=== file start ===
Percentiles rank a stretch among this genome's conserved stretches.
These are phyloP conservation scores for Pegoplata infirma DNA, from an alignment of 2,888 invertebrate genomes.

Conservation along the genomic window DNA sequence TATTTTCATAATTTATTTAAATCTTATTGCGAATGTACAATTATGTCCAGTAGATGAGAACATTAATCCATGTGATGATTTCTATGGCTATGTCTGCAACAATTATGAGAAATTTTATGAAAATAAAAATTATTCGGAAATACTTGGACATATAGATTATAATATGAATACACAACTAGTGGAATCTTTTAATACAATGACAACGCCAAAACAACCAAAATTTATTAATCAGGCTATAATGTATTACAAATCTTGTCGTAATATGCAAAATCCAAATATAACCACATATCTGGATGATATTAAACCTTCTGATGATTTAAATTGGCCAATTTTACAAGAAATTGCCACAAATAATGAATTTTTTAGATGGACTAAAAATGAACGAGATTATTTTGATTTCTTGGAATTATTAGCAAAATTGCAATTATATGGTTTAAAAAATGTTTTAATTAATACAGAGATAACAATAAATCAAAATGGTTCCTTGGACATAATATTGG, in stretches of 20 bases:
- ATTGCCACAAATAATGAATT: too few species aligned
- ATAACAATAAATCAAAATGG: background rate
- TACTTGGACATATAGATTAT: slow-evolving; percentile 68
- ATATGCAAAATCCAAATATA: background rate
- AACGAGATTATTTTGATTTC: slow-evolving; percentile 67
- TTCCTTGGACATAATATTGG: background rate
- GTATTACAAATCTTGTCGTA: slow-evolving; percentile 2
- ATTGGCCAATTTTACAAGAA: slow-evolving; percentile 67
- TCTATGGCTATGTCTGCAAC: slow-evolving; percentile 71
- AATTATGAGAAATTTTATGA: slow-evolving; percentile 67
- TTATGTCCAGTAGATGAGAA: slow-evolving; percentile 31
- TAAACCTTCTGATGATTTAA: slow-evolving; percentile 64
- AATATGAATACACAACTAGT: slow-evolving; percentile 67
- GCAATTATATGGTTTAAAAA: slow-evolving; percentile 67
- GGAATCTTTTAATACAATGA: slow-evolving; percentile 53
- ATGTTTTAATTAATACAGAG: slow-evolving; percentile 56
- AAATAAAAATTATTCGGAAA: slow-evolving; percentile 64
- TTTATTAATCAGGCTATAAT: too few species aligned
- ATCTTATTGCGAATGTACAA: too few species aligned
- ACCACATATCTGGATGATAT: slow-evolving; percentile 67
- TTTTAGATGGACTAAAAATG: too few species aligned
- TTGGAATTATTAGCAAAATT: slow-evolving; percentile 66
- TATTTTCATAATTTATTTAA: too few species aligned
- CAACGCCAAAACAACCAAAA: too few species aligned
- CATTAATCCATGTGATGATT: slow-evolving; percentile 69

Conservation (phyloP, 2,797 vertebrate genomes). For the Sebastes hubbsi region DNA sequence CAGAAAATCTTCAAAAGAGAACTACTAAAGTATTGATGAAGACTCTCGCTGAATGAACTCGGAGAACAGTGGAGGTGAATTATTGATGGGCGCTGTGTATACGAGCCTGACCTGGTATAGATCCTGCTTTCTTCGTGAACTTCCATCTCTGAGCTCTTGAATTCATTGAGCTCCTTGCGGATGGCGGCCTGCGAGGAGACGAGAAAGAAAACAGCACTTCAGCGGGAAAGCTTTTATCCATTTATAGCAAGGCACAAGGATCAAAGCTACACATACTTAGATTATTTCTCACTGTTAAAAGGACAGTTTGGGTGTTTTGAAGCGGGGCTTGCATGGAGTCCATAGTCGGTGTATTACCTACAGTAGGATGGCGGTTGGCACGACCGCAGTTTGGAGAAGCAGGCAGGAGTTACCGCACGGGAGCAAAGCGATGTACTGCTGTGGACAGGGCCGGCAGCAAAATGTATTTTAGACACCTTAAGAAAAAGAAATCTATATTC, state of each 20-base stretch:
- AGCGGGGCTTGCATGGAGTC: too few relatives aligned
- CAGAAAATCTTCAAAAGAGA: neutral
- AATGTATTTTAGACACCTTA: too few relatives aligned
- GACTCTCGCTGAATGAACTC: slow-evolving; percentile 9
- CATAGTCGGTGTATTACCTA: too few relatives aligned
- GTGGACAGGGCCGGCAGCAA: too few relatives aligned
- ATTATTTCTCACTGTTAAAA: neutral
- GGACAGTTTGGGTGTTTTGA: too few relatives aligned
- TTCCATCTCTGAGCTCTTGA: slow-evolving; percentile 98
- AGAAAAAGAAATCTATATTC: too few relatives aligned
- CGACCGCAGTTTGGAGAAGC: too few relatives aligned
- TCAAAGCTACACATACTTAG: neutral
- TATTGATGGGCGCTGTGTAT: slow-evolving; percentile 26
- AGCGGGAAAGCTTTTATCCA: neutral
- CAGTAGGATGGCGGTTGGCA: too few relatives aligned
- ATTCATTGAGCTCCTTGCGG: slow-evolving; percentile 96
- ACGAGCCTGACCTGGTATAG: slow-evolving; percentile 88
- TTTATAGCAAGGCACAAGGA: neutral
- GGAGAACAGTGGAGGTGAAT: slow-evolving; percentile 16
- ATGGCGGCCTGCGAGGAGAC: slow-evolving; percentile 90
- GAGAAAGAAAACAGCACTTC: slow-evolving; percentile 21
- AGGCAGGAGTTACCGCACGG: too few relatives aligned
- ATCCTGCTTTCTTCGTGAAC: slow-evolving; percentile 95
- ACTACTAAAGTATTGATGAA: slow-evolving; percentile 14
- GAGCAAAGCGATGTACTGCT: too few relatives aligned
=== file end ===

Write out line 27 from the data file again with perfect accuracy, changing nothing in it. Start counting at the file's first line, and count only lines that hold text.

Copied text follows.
- CAACGCCAAAACAACCAAAA: too few species aligned